The Fourier transform is one of the most useful mathematical tools for many fields of science and engineering. The Fourier transform has applications in signal processing, physics, communications, geology, astronomy, optics, and many other fields. This technique transforms a function or set of data from the time or sample domain to the frequency domain. This means that the Fourier transform can display the frequency components within a time series of data. The Discrete Fourier Transform (DFT) transforms discrete data from the sample domain to the frequency domain. The Fast Fourier Transform (FFT) is an efficient way to do the DFT, and there are many different algorithms to accomplish the FFT. Matlab uses the FFT to find the frequency components of a discrete signal.
The following is an example of how to use the FFT to analyze an audio file in Matlab. The file in this example is the recording of a tuning fork resonating at the note A4. This shows how the Fourier transform works and how to implement the technique in Matlab.
%Fourier Transform of Sound File %Load File file = 'C:\MATLAB7\work\tuning_fork_A4'; [y,Fs,bits] = wavread(file); Nsamps = length(y); t = (1/Fs)*(1:Nsamps) %Prepare time data for plot %Do Fourier Transform y_fft = abs(fft(y)); %Retain Magnitude y_fft = y_fft(1:Nsamps/2); %Discard Half of Points f = Fs*(0:Nsamps/2-1)/Nsamps; %Prepare freq data for plot %Plot Sound File in Time Domain figure plot(t, y) xlabel('Time (s)') ylabel('Amplitude') title('Tuning Fork A4 in Time Domain') %Plot Sound File in Frequency Domain figure plot(f, y_fft) xlim([0 1000]) xlabel('Frequency (Hz)') ylabel('Amplitude') title('Frequency Response of Tuning Fork A4')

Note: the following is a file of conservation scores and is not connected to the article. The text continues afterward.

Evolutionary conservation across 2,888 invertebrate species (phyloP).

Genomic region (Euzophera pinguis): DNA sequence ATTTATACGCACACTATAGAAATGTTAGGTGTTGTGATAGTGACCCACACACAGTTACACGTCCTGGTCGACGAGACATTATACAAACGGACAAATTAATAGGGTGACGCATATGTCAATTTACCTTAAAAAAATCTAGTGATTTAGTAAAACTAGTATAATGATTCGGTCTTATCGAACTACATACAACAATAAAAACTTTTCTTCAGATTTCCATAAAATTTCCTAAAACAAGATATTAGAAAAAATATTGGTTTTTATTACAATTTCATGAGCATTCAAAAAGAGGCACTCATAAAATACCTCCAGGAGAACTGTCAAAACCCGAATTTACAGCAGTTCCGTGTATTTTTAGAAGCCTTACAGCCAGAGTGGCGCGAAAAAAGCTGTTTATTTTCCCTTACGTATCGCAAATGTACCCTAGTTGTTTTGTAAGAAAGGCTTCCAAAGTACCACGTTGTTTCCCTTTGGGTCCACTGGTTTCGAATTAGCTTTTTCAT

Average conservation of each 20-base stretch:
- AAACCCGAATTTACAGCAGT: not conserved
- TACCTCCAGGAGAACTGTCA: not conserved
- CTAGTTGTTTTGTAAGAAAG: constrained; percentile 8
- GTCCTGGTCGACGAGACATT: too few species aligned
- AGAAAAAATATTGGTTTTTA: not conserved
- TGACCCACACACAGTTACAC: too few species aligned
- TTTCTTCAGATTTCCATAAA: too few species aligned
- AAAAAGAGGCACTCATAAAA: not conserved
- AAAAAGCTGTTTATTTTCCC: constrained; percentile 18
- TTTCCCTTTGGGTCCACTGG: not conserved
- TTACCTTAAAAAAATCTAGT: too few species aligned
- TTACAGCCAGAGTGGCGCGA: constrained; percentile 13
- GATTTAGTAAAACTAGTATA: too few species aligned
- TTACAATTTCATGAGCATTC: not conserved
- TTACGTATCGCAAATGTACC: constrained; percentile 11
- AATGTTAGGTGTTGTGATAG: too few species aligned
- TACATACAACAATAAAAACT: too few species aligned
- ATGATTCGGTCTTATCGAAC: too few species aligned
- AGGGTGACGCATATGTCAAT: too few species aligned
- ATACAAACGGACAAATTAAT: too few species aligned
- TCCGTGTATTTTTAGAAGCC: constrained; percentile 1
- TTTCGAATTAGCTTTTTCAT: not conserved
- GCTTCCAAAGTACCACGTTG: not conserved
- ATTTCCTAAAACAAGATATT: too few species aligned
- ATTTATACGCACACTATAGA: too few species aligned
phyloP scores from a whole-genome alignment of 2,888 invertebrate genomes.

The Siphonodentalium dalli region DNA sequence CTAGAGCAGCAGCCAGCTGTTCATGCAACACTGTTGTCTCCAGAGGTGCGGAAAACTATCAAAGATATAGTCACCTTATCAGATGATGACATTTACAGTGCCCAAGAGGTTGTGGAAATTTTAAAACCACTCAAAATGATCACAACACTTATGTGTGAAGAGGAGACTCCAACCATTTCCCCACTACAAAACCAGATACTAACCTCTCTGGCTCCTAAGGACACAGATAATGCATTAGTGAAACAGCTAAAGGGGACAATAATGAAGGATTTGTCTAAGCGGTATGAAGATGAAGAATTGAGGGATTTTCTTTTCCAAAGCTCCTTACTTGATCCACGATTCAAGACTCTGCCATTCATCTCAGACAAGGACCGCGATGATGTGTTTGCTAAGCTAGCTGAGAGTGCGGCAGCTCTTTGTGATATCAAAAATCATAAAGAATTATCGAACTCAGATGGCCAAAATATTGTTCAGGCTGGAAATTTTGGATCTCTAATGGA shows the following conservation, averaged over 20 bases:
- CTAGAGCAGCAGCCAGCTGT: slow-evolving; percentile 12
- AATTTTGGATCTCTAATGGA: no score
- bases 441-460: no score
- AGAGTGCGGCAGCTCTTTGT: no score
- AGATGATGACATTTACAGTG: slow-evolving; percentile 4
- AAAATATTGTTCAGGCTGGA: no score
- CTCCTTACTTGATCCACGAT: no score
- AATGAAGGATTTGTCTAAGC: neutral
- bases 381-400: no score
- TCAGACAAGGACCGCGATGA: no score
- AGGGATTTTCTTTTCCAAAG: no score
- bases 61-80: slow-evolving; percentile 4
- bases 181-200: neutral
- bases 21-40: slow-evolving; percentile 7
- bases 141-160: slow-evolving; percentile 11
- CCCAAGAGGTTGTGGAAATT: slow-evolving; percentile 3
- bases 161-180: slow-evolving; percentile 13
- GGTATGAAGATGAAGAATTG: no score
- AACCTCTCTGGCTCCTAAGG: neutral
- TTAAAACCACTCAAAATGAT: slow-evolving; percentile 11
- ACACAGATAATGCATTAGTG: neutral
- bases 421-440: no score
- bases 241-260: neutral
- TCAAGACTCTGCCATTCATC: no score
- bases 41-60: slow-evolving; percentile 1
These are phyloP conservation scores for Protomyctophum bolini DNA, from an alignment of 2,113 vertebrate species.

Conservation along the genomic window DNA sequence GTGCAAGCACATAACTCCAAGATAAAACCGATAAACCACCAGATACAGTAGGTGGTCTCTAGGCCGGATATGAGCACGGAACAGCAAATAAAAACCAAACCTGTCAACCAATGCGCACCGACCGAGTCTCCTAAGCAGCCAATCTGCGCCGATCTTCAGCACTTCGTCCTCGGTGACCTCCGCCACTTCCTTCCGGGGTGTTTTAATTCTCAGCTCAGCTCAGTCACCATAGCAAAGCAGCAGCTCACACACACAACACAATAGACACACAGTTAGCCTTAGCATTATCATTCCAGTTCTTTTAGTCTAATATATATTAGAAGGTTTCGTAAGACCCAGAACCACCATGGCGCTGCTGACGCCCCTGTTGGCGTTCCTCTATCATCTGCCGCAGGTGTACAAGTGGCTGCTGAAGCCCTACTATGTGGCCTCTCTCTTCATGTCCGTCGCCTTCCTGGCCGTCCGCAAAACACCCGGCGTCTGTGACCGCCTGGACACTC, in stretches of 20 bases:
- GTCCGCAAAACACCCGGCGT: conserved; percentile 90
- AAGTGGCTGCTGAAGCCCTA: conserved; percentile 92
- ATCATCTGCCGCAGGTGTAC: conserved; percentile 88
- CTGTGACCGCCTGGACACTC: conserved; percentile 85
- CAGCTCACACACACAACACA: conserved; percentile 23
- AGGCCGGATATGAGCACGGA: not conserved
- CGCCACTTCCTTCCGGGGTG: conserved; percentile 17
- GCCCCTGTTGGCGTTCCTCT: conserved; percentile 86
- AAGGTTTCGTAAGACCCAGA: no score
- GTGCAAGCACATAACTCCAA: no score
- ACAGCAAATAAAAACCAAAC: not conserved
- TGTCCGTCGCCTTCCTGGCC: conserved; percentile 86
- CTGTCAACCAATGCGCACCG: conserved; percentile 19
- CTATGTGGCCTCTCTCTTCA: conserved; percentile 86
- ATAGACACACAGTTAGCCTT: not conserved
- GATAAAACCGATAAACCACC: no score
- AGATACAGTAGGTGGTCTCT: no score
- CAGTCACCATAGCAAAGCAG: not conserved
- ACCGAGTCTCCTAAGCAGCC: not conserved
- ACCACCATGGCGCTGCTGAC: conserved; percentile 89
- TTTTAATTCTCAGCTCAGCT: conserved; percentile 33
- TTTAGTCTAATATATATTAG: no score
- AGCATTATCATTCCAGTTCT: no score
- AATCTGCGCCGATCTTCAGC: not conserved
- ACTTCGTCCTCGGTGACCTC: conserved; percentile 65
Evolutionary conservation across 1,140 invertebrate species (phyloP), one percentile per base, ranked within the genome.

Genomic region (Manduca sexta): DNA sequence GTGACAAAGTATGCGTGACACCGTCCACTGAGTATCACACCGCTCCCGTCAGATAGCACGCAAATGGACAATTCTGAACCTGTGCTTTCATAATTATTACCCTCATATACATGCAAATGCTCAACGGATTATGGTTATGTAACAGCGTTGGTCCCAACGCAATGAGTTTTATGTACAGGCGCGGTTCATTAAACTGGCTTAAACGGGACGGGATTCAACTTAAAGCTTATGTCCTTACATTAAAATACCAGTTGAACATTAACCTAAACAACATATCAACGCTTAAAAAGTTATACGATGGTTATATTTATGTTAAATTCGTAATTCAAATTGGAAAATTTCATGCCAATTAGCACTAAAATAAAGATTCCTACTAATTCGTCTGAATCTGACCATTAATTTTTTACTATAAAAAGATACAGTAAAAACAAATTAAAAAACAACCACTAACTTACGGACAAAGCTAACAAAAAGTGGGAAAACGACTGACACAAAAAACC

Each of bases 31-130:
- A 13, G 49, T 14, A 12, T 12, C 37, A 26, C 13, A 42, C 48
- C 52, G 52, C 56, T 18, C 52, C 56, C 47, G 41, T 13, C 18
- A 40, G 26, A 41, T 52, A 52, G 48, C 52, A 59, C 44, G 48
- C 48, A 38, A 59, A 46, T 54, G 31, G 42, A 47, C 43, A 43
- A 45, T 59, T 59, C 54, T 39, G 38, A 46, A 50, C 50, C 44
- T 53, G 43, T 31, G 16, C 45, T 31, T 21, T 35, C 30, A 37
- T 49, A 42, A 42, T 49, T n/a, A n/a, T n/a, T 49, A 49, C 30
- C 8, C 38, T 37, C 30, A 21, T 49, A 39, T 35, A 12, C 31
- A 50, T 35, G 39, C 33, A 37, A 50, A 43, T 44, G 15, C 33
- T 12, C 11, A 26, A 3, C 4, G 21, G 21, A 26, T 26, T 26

The sound file tuning_fork_A4 is opened using the wavread function, which returns the sampled data from the file, the sampling frequency, and the number of bits used in the A/D converter. Note that the file extension “.wav” does not have to be specified in the function call. The sampling frequency is important for interpreting the data, as shown below.
The FFT is performed using the “fft” function. Matlab has no “dft” function, as the FFT computes the DFT exactly. Only the magnitude of the FFT is saved, although the phase of the FFT is useful is some applications. The “fft” function allows the number of points outputted by the FFT to be specified, but for this example, we will use the same number of input and output points. In the next line, half of the points in the FFT are discarded. This is done for the purposes of this example, but for many applications, the entire spectrum is interesting. In the following line, the data that will be used for the abscissa is prepared by using the sampling frequency and the number of samples in the time domain. This step is important to determine the actual frequencies contained in the audio data.
Next, the original data are plotted in the time domain and the FFT of the data is plotted. The x-axis is limited to the range [0, 1000] in this plot to show more detail at the peak frequency. Notice that the frequency response contains a spike at approximately 440 Hz, which is the frequency of the note A4. There is also very little content at other frequencies, which is expected for a tuning fork. For other instruments, such as a guitar, harmonics at multiples of the peak frequency would be visible in the frequency response.
The Fourier transform is a useful tool in many different fields. Two-dimensional Fourier transforms are often used for images as well. Try the code above for yourself to see if you can get the same results.